Written By: Nick Todorovic and Ryan Marinacci, Student-at-Law
Is an insurer entitled to unilaterally terminate an automobile insurance contract without providing notice on the basis of material misrepresentations in the application?
No, according to the Court of Appeal for Ontario’s decision in Merino v ING Insurance Company of Canada, 2019 ONCA 326, where Justice Feldman wrote,
An automobile insurer in Ontario cannot rescind an automobile insurance contract at common law ab initio, and the respondent’s letter purporting to do that was not effective.
Mr. Klue struck Ms. Merino with his car and caused a catastrophic injury. Ms. Merino obtained a $2,000,000 judgment against Mr. Klue and sought to recover $200,000 in uninsured coverage from his insurer, ING. However, ING took the position that it had rescinded the insurance policy based on material misrepresentations in the application. Indeed, three months before the accident, ING had sent Mr. Klue a registered letter advising him that his insurance coverage was “void from the inception date” because of the failure to disclose his wife’s previous driving record in the policy application.
The undisclosed information included an at-fault accident, convictions for speeding and careless driving, a license suspension for unpaid fines, and the cancellation of a previous policy for non-payment of premiums. The motion judge found that this constituted a material misrepresentation entitling ING to rescind the contract, which Justice Verbeem found it had done via the registered letter.
Justice Feldman disagreed. Writing for a unanimous panel, Justice Feldman held that regardless of misrepresentations, insurers had to comply with s. 11 of Statutory Conditions – Automobile Insurance in order to validly rescind or terminate an automobile insurance contract. This provision required all insurers to provide 15 days’ notice by registered mail, or five days’ notice by personal delivery if they intended to rescind or terminate an insurance contract. Insurers could not simply treat an insurance contract as void at common law even when the application contained material misrepresentations.
In the court’s view, mandatory notice periods such as these provided the necessary time and opportunity to obtain alternate coverage when insurance policies were going to be terminated by the insurer. In turn, such notice periods helped ensure that anyone driving a car was always able to bridge any impending gaps in coverage.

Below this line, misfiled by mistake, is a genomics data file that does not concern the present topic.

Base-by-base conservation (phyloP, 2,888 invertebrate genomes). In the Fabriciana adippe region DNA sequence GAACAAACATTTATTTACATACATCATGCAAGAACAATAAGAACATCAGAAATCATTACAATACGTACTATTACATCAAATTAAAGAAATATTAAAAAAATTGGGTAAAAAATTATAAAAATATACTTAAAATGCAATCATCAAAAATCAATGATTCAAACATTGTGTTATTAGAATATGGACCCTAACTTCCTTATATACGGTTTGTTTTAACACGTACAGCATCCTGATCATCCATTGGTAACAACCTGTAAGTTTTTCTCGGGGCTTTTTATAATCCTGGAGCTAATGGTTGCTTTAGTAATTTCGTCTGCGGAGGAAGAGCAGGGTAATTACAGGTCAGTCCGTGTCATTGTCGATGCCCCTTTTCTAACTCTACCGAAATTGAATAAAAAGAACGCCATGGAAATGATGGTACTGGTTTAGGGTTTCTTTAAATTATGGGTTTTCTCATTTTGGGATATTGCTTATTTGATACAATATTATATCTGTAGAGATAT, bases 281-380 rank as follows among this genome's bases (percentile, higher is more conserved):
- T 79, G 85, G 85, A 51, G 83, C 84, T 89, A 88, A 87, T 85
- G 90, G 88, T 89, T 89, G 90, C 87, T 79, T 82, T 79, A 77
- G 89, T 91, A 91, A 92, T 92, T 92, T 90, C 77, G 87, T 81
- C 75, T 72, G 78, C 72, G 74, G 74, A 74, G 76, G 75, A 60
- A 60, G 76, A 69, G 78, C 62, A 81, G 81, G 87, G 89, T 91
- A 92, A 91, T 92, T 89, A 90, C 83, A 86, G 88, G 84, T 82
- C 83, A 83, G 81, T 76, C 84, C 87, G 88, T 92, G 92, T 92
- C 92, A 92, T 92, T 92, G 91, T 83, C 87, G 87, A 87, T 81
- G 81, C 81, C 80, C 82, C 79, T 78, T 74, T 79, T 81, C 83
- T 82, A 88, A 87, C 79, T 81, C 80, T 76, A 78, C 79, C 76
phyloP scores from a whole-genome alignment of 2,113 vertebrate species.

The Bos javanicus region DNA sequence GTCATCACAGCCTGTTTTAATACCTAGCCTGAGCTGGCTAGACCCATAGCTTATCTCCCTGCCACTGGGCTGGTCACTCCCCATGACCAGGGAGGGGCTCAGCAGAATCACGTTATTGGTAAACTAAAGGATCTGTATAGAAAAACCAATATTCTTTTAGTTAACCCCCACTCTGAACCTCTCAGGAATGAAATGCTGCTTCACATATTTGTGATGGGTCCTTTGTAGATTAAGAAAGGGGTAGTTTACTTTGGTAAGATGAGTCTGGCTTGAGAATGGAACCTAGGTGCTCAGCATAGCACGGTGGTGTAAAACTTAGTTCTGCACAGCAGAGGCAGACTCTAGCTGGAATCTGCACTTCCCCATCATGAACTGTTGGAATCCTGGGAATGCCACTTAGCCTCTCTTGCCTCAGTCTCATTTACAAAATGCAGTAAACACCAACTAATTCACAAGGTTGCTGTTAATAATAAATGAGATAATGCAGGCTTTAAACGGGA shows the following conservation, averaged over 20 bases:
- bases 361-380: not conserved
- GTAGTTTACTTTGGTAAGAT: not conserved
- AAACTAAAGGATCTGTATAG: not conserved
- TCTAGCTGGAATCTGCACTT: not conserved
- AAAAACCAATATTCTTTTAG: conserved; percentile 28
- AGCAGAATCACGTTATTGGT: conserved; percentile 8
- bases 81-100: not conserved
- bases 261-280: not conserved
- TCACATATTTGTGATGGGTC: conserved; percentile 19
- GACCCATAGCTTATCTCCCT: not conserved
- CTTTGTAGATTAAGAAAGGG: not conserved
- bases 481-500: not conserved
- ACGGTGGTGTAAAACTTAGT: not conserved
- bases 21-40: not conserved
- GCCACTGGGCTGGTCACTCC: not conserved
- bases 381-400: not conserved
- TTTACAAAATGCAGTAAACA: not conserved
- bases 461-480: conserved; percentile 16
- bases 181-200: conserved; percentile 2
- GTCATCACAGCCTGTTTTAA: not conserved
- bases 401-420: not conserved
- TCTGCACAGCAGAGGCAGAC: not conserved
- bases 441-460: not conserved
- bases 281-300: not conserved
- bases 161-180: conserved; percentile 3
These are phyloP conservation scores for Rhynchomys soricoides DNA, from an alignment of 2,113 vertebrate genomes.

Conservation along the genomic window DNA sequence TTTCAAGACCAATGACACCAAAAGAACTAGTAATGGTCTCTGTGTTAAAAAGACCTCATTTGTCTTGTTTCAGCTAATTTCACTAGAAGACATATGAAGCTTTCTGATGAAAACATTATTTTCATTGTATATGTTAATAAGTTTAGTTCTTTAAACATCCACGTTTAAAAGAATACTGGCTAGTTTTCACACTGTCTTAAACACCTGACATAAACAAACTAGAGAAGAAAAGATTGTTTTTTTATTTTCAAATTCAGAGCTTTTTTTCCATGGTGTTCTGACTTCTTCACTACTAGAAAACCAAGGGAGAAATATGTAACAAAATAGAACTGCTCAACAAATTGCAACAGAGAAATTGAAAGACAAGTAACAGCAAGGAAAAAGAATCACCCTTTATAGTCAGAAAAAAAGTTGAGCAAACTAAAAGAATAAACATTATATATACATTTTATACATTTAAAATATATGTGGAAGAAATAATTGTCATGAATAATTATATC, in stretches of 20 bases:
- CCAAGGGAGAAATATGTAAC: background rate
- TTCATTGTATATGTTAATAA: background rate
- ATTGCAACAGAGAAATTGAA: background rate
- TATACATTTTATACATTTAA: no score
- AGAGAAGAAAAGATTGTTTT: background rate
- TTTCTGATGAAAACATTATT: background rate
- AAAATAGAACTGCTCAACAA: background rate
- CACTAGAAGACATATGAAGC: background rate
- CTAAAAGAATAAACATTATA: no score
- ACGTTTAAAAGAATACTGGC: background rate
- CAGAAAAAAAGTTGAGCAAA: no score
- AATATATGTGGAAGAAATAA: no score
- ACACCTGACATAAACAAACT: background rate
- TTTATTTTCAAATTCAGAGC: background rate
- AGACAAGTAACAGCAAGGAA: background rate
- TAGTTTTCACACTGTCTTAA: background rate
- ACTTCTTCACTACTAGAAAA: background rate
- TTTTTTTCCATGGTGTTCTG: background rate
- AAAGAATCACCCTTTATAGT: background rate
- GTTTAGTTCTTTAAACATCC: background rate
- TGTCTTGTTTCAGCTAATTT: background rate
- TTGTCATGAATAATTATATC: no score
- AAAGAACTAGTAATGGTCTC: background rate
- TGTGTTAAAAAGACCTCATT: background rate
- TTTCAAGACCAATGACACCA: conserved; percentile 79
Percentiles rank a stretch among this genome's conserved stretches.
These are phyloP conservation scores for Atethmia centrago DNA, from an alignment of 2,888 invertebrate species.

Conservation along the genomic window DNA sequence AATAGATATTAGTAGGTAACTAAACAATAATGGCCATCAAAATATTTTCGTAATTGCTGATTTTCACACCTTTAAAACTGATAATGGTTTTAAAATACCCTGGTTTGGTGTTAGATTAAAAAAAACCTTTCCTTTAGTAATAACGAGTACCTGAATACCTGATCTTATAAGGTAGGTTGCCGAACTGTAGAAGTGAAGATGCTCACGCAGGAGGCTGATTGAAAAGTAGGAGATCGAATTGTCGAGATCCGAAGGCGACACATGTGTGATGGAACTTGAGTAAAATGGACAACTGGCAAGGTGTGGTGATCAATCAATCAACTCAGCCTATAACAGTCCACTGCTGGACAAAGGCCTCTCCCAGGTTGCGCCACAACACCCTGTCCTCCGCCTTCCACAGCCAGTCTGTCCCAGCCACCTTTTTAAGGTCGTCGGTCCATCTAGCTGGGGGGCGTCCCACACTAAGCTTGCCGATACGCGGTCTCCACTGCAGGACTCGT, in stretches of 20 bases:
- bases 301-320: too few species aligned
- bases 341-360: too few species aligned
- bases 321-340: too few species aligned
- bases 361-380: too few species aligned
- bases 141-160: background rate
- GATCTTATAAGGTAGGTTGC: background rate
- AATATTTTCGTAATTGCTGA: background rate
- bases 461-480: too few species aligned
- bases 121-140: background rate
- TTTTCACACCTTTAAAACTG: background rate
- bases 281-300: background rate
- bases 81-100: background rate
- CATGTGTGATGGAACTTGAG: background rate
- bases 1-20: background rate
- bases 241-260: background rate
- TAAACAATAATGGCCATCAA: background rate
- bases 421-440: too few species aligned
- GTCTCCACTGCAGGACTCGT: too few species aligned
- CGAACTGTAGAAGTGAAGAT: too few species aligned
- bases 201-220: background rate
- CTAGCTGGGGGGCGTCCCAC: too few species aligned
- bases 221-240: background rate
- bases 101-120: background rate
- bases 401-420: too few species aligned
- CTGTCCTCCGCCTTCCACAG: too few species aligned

The court found that that ING was subject to the notice provisions even in the case of misrepresentation and that it could not retroactively rescind the contract. Indeed, allowing it to do so would effectively grant the insurer the power to unilaterally place a person in automatic contravention of the Compulsory Automobile Insurance Act s. 2 even when he or she believed the vehicle was insured, thereby frustrating the legislative purpose of mandatory automobile insurance.
In the court’s view, the legislative intent behind requiring all vehicles that operate on Ontario highways to be insured was to protect innocent victims of automobile accidents and to provide some statutory accident benefits to anyone involved in an accident. Sections 233 and 258 of the Insurance Act provided protection to innocent third parties and certain statutory accident benefits to every person with an insurance policy, even when obtained by misrepresentation. Insurers were bound by this statutory scheme and could not rescind insurance contracts at common law. The rights and obligations of insurers, insureds, and injured third parties were governed by these provisions, which included mandatory notice periods for rescission.
ING had therefore not validly rescinded the contract because it had attempted to rescind the contract “from the inception date,” had not provided notice, and had failed to satisfy the statutory conditions for voiding the contract under s. 11. Ms. Merino was thus entitled to recover judgment from ING up to the policy limits.
Why does this matter?
Insurers have obligations even in the case of misrepresentation, and cannot act as though an insurance contract is terminated without providing notice. This helps ensure there are no gaps in coverage when individuals withhold or misrepresent information on their insurance applications, whether intentional or not.